On a beautiful autumn day, I left London’s Victoria Station for the glorious Sussex countryside to visit the home of Sir Edward Cazalet, P.G. Wodehouse’s step-grandson. I had met Edward and his wife Camilla, Lady Cazalet, in London during the summer, and they generously invited me to visit their home to view the family’s archive of Wodehouse materials.
The train journey was a pleasant, uneventful affair, which did not seem, to me, to be in quite the proper Wodehouse spirit. I ought to have been playing ‘Persian Monarchs’ with a genial stranger, or thumbing through a volume of poems by Ralston McTodd. But the closest approximation I could muster was an affinity for Lord Emsworth.
Lord Emsworth, in a train moving in the direction of home, was behaving like a horse heading for his stable. He snorted eagerly, and spoke at length and with emotion of roses and herbaceous borders.
Leave it to Psmith (1923)
It did seem a pity to be traveling merely as myself, and not an imposter. There is a lot to be said for adopting an alias, particularly when your own persona is as dull as my own. Polly Pott managed to pass herself off at Blandings as Gwendolyne Glossop, daughter of the eminent nerve specialist Sir Roderick Glossop (in Uncle Fred in the Springtime). With a bit of forethought, I might have presented myself as his other daughter. But forethought was never my strong suit, and I arrived with a sheepish sense of having let the side down.
I needn’t have worried. Edward Cazalet’s deep affection for his grandfather and enthusiasm for his work ensured a mutual understanding from the start. I spent the day giddy with joy as we looked through Edward’s impressive archive of Plum’s letters and personal materials, including notes for stories and draft manuscripts in various stages of devolvement.
Wodehouse’s letters include correspondence with well-known figures of the day, including Agatha Christie, Evelyn Waugh, and Richard Burton. Reading his personal correspondence with family and friends (a tremendous privilege) left a lingering impression of Plum, the man. The impression is a good one. His private letters (many of them published in Sophie Ratcliffe’s P.G. Wodehouse: A Life in Letters) are imbued with the same qualities as his fictional work, displaying sharp wit tempered by a generous spirit.
The other night, having run out of ‘Murine’, Ethel squirted some stuff into her eyes which the vet prescribed for Wonder, and a quarter of an hour later complained of violent pains in the head and said that the room was all dark and she couldn’t read the print of her Saturday Evening Post. Instead of regarding this as a bit of luck, as anyone who knows the present Saturday Evening Post, she got very alarmed and remained so till next morning, when all was clear again. It just shows what a dog has to endure. Though, as a matter of fact, I believe dogs’ eyes are absolutely insensitive. I don’t think dogs bother about their eyes at all, relying mostly on their noses.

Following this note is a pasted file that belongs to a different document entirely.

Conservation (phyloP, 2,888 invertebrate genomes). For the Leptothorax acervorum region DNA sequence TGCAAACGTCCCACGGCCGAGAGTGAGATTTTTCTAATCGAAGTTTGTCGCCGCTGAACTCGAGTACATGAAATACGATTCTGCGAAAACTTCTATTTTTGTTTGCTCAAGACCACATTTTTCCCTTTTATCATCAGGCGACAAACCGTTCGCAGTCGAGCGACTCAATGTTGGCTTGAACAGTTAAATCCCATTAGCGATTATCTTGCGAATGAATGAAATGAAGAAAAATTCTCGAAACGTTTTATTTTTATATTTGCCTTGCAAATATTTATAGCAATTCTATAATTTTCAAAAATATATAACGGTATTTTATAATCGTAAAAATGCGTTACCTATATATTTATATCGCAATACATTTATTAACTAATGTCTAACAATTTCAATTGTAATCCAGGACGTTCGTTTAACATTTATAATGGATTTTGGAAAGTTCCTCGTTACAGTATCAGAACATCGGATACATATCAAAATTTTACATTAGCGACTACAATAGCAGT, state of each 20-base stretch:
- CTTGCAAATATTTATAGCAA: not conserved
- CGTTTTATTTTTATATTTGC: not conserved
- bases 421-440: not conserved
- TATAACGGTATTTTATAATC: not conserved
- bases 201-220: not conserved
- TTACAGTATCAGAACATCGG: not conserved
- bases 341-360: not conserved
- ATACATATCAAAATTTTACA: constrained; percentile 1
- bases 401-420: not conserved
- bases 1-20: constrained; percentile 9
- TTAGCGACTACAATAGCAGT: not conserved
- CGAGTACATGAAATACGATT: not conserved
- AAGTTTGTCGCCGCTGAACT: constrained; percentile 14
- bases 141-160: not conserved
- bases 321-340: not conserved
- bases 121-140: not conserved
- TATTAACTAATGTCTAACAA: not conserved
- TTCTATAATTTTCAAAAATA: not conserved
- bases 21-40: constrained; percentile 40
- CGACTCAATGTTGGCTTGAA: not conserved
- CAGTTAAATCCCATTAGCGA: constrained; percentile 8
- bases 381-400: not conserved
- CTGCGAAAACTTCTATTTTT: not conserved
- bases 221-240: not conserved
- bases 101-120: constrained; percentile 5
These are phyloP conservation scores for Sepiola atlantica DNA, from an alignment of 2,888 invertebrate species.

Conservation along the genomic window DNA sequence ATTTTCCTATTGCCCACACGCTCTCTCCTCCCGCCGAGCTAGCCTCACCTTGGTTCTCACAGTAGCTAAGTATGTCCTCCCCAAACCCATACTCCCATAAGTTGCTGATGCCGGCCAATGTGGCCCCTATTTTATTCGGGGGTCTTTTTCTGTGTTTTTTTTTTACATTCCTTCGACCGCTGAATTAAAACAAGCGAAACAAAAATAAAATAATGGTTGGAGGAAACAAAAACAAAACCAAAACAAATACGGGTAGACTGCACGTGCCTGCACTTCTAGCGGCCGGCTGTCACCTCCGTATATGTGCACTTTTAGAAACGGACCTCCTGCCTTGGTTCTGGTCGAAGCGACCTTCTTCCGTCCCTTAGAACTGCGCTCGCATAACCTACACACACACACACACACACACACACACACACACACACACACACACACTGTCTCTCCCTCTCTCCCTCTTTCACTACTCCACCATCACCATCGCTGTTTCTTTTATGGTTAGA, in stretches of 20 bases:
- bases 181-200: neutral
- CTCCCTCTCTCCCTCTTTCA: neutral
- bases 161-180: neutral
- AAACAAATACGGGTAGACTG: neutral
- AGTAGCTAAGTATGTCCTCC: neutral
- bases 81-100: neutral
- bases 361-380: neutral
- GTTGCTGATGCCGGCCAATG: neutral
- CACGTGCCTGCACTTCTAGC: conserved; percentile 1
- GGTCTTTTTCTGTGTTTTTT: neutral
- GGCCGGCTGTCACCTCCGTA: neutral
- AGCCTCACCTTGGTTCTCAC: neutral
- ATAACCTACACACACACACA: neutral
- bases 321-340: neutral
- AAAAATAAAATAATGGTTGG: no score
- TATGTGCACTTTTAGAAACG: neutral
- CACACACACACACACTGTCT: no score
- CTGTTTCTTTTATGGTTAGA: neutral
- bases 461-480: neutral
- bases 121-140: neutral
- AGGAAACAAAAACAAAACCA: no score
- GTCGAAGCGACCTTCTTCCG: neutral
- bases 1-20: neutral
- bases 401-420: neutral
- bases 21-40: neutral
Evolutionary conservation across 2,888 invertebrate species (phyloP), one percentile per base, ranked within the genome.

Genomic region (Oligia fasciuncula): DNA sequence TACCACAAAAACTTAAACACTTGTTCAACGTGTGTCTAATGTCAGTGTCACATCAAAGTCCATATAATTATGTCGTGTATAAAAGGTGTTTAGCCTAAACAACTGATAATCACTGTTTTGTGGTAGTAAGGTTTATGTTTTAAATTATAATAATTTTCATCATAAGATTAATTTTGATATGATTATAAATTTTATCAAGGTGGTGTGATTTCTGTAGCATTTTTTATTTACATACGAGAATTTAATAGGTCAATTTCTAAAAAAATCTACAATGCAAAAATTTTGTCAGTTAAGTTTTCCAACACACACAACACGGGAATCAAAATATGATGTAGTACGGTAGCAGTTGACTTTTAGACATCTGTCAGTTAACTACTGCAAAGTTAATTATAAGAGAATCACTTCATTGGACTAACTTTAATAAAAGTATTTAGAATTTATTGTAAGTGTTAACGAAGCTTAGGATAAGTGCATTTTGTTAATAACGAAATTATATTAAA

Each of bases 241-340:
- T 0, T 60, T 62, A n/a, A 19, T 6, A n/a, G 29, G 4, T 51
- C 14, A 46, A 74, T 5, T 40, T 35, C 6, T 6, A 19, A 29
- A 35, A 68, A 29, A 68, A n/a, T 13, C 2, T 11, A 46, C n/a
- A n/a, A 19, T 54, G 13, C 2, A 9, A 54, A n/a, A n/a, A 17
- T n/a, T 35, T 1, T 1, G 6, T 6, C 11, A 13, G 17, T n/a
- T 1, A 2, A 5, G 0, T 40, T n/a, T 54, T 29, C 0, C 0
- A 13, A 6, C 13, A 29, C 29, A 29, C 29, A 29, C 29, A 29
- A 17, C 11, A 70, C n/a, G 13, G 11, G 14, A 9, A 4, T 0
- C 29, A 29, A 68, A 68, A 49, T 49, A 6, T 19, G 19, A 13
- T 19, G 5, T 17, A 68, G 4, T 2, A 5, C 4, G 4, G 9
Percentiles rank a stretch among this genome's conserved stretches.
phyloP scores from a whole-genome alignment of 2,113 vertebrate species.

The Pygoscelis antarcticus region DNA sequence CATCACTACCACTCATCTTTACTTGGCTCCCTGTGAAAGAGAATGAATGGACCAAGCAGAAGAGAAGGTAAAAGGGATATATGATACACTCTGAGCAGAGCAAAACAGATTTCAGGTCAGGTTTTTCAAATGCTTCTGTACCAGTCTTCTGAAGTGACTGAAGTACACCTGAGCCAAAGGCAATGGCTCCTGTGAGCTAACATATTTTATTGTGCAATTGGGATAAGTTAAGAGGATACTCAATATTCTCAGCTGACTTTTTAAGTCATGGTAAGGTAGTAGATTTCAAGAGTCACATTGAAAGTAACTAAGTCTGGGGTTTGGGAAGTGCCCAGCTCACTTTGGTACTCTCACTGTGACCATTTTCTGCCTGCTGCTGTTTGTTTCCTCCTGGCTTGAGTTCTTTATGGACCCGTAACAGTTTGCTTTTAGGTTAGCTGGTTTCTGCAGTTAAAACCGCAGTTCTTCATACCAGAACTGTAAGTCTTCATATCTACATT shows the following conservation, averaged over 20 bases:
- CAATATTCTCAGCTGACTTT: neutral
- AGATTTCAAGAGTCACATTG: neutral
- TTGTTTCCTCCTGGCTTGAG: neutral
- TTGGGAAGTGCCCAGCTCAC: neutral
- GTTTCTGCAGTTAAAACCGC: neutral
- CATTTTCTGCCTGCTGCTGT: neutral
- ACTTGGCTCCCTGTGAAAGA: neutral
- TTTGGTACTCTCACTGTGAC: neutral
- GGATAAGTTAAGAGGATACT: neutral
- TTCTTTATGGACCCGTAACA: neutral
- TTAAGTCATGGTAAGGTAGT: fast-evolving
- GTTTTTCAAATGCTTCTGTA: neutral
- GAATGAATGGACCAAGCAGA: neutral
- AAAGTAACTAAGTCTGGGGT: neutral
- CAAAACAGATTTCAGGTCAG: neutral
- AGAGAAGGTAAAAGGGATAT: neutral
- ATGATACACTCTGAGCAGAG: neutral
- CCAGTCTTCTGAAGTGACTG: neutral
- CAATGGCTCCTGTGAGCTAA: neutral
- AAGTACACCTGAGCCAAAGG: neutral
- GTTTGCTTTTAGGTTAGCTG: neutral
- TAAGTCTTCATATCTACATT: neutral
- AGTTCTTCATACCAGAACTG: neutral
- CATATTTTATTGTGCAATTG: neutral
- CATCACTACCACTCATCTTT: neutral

Letter to Denis Mackail (March 28, 1946)
P.G. Wodehouse: A Life in Letters
There is also a good deal of love in them.
My darling Angel Bunny.
Gosh, how I am missing my loved one! The house is a morgue without you. Do you realise that – except for two nights I spent in NY and the time you were in the hospital – we haven’t been separated for a night for twenty years!! This morning Jed waddled into my room at about nine, and I said to myself ‘My Bunny’s awake early’ and was just starting for your room when I remembered. It’s too awful being separated like this.
Letter to Ethel Wodehouse (July 6, 1967)
P.G. Wodehouse: A Life in Letters
In the afternoon, Edward took me on a walking tour of the family farm and shared memories of afternoon walks with Plum, during visits to his grandfather’s home in Remsenburg (Long Island, New York). Nature had pulled up her socks and ordered us an exceptionally fine day to compliment the rolling farmland views, and I found myself pondering as Rogers, or possibly Hammerstein, once pondered, whether somewhere in my youth or childhood I had done something good.
This joyous feeling reached a crescendo shortly before the cocktail hour, when I visited the cosy attic in which Plum’s treasured possessions have been lovingly preserved by Edward and his family. It contains Plum’s reading chair, his hat and pipe, golf clubs — even his personal statue of the infant Samuel at Prayer. The room is lined with bookshelves containing books from Wodehouse’s own library. The remaining walls are adorned with family photographs and sporting memorabilia.
Never a brilliant conversationalist, I was unequal to expressing this pleasure to my hosts at the time. I simply alternated between gaping and grinning for the remainder of my visit.
I don’t recall doing ‘something good’ in my youth or childhood. Or since, for that matter. But I did spend five years in Van Diemen’s Land without the usual preliminaries of having committed a crime. Perhaps my visit to the Cazalets was Fate’s way of evening out the ledger.